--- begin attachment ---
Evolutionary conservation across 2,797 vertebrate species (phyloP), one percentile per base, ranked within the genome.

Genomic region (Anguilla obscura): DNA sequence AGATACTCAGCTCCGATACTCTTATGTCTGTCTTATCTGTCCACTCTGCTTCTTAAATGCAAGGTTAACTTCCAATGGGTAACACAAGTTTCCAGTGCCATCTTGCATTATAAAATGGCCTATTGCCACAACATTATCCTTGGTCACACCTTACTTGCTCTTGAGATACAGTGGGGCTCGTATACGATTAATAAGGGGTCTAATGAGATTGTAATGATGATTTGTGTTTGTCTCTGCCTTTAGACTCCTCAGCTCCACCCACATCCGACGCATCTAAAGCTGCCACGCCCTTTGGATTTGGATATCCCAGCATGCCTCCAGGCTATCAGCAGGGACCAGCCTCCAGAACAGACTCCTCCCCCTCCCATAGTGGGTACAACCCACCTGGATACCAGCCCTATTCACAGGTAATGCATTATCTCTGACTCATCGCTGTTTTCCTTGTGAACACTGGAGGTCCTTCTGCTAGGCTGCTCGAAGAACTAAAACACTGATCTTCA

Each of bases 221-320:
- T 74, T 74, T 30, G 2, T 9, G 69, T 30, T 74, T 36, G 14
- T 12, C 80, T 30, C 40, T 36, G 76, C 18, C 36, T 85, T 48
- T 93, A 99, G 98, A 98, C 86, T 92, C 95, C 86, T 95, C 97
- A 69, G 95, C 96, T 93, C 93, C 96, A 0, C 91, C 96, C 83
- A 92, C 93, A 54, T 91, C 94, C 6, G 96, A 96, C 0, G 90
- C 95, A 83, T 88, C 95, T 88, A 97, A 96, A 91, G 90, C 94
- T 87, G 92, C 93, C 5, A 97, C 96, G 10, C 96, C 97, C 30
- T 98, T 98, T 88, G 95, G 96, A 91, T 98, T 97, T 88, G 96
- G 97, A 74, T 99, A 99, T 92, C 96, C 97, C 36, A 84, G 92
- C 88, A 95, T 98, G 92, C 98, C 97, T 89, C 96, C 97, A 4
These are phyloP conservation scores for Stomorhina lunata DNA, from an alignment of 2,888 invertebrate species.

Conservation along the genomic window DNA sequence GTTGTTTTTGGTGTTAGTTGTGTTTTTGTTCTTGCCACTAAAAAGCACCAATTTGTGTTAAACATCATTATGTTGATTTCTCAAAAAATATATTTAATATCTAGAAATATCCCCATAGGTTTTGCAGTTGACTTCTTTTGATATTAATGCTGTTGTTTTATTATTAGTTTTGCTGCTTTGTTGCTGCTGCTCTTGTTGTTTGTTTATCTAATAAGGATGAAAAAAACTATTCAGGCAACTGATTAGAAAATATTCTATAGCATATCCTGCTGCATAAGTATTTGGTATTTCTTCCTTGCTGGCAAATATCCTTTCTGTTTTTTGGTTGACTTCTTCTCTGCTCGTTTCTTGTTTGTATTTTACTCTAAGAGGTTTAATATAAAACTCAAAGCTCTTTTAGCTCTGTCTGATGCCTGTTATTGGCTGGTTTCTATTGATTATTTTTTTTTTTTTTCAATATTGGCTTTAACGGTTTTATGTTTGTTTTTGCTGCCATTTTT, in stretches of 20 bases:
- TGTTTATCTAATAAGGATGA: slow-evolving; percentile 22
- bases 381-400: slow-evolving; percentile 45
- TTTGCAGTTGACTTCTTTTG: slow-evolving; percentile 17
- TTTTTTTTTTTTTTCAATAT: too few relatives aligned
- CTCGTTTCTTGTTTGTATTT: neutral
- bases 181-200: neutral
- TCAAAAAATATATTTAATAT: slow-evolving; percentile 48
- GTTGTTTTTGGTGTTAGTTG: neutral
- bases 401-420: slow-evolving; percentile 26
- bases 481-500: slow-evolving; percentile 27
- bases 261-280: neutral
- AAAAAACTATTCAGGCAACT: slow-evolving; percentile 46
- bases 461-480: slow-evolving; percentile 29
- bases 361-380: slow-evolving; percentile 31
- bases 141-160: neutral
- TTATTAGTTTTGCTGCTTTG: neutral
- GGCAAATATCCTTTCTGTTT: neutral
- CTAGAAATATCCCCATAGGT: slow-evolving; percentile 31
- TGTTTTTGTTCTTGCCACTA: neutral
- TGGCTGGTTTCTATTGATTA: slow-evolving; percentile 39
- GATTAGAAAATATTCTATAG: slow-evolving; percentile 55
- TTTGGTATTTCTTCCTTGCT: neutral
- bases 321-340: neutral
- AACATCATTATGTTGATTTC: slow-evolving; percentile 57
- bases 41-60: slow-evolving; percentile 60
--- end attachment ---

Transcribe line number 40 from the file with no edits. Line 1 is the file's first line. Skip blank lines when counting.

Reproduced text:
- bases 41-60: slow-evolving; percentile 60